Companies can still arguably make money off their stocks after the intial sale, though. If the stock price is going up, it indicates that the company is healthy and it will draw in investors and customers.

      Hope this helps!
      (6 votes)
  • blobby green style avatar for user Abdullah Nur Ovi
    Most of the time i calculate & see the market cap is much greater than the book value..what does it mean? does market most of the time overvalue a share or else..the balance sheet is public..after the assessment why people buy a stock multiple of its real value in the book??
    (2 votes)
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    • old spice man green style avatar for user TerryMHogan
      Look at it as though you're buying the whole business (that's what Warren Buffett does!) If you paid $215,000 for Ben's shoes, assuming business didn't get any worse or better, you would make $21,450/year (nearly a 10% return). If instead you put that money in a savings account - if you're lucky you'd get $2000/year. So people take on the risk of owning the business, in order to reap the rewards of more money. Even if you bought the company for $400,000, ($40/share) you'd still be doing better than in a savings account. But you have to think if it's worth the risk of possibly losing your money. (which isn't an issue with the savings account)
      (5 votes)
  • blobby green style avatar for user alli sabo
    Does the market ever value a company for less than the book value?
    (2 votes)
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    • old spice man green style avatar for user TerryMHogan
      The market can value a company for much less, or much more than book value, although the latter is more common than the former. An electric utility with a bunch of coal-fired plants might have a book value of $10B, but if the market thinks that the government is about to ban coal-burning, it might only value the company at $5B. Conversely, if I buy the domain name "waabu.com" for $7.00 and start a social media company in my basement with a book value of $50,000 the market could value the company at $100M if they think it has potential (or it's in a dot-com frenzy).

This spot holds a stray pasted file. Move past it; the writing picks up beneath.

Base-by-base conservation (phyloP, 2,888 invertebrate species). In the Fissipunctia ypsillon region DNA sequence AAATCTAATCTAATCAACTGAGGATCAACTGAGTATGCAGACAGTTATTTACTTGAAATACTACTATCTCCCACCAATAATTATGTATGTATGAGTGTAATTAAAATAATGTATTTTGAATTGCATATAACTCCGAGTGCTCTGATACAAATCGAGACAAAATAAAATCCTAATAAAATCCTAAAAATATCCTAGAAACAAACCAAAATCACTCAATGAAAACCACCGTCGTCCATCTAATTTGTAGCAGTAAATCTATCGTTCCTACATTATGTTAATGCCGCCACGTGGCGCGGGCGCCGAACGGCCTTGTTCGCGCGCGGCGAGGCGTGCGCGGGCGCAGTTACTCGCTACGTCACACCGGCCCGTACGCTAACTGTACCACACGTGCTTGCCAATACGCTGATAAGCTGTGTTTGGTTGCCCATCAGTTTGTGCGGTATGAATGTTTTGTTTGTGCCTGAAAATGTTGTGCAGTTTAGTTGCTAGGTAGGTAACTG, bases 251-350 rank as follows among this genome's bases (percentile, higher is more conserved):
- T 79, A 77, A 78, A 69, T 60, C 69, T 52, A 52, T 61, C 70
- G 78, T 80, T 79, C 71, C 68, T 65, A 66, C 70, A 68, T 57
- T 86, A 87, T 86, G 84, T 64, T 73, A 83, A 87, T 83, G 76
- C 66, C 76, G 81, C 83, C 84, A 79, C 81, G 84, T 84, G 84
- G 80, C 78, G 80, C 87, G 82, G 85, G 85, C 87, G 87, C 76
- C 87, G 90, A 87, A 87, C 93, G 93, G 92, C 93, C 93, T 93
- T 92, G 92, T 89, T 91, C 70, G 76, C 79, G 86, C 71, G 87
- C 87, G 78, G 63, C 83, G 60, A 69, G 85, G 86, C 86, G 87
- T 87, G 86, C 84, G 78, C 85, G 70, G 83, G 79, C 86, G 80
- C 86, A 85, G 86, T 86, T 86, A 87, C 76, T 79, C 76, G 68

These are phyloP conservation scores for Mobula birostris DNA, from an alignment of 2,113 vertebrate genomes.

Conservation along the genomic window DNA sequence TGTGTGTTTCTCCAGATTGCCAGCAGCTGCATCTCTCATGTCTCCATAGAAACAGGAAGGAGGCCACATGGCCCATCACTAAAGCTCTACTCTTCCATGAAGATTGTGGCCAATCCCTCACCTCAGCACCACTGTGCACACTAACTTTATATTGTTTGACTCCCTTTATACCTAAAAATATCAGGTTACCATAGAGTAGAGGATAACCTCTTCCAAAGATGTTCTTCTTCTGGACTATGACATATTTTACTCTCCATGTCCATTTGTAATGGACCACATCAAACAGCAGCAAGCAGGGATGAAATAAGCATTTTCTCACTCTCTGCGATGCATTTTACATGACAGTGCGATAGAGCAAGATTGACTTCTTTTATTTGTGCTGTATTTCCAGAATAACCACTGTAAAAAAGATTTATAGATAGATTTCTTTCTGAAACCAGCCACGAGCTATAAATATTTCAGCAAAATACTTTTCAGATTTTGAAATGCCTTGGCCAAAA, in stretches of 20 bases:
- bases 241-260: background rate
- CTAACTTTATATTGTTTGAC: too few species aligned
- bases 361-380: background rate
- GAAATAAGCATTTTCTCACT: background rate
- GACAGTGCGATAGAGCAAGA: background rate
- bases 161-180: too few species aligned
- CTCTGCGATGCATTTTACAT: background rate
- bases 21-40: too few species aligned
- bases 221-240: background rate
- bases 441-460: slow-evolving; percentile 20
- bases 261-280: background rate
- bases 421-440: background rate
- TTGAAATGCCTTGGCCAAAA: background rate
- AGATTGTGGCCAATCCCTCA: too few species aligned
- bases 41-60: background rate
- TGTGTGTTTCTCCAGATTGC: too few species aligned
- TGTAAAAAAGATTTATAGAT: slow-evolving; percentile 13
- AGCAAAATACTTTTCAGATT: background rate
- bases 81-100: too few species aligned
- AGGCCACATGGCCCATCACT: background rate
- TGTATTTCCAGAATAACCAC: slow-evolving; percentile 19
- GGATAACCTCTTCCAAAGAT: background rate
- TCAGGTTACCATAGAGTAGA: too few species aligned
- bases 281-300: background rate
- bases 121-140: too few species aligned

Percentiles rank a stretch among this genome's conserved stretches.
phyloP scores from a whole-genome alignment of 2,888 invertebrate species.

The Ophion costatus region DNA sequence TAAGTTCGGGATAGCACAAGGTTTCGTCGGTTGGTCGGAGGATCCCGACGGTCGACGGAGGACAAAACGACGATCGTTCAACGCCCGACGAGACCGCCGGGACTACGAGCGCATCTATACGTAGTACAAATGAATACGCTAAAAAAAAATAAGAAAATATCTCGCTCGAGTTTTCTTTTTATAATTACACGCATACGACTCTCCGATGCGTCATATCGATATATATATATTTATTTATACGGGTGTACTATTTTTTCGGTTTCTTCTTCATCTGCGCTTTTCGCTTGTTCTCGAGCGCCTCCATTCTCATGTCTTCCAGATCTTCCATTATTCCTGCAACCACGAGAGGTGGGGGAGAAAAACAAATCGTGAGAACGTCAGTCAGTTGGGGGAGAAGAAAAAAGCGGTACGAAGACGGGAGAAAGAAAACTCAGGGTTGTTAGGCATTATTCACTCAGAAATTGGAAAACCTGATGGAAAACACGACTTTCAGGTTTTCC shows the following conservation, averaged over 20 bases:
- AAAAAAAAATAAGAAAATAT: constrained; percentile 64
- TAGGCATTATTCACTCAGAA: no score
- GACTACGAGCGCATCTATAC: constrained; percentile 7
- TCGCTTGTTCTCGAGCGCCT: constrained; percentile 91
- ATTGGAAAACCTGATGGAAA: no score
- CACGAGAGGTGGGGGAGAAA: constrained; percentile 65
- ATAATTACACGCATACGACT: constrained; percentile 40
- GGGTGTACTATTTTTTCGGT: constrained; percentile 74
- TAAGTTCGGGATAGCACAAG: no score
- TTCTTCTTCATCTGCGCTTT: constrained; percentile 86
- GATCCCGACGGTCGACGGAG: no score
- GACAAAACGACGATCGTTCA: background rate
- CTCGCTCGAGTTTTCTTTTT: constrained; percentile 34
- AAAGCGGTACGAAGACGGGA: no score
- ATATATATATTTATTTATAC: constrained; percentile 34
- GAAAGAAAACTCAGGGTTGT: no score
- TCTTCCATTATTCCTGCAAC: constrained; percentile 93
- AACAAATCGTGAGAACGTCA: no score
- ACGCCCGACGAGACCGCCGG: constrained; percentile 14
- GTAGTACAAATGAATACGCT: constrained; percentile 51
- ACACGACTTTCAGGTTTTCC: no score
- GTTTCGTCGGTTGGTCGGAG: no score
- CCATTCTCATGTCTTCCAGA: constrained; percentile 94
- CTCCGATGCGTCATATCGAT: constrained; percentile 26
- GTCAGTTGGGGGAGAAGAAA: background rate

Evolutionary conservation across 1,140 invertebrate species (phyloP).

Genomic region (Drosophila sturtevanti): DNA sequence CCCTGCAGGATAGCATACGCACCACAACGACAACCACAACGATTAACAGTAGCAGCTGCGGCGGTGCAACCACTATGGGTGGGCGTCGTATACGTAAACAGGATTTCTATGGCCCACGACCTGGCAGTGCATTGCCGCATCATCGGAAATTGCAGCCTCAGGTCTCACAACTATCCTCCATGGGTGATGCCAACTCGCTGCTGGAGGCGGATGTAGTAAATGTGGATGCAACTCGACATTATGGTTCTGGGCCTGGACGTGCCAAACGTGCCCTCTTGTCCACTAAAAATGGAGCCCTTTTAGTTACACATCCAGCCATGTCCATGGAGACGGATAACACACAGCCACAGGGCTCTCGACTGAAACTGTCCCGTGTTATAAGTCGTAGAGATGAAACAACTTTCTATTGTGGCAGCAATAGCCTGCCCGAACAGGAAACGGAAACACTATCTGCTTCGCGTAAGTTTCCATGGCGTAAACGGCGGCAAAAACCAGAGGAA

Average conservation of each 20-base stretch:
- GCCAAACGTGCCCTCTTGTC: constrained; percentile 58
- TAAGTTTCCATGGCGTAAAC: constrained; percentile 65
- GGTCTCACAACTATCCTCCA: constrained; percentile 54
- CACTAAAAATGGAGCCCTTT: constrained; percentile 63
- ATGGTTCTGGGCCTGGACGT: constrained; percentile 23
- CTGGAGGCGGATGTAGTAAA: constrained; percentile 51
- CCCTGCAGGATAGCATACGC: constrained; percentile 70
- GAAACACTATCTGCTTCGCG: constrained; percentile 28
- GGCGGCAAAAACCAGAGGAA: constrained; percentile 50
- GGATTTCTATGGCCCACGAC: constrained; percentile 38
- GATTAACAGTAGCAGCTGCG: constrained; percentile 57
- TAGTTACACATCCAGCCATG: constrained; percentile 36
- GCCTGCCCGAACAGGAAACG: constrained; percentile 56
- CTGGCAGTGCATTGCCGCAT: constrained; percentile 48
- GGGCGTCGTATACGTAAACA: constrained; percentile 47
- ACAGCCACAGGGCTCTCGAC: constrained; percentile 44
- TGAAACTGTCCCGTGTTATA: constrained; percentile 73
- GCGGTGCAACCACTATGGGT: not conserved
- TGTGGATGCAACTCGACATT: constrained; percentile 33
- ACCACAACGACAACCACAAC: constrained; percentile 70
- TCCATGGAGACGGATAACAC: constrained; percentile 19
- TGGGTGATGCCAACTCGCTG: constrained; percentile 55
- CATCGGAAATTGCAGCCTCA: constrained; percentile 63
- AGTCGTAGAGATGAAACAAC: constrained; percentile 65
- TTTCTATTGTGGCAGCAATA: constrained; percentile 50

(3 votes)
  • piceratops seed style avatar for user Rahul Parashar
    I have seen in stock market for some companies the book value is negative ? How is that possible ?
    (2 votes)
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  • leaf green style avatar for user arjunbendre
    How does the market decide how much any company is worth. For instance, how would the market decide the Ben's stocker price is $21.50? Would it have access to the income statement and the balance sheet? Thanks!
    (2 votes)
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  • blobby green style avatar for user Anish Dhopeshwarkar
    who decides the price of the share and number of shares to be issued?
    (2 votes)
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  • orange juice squid orange style avatar for user Jason Else
    Does short selling affect Market cap? I'm wondering this since short selling essentially puts extra shares on the market.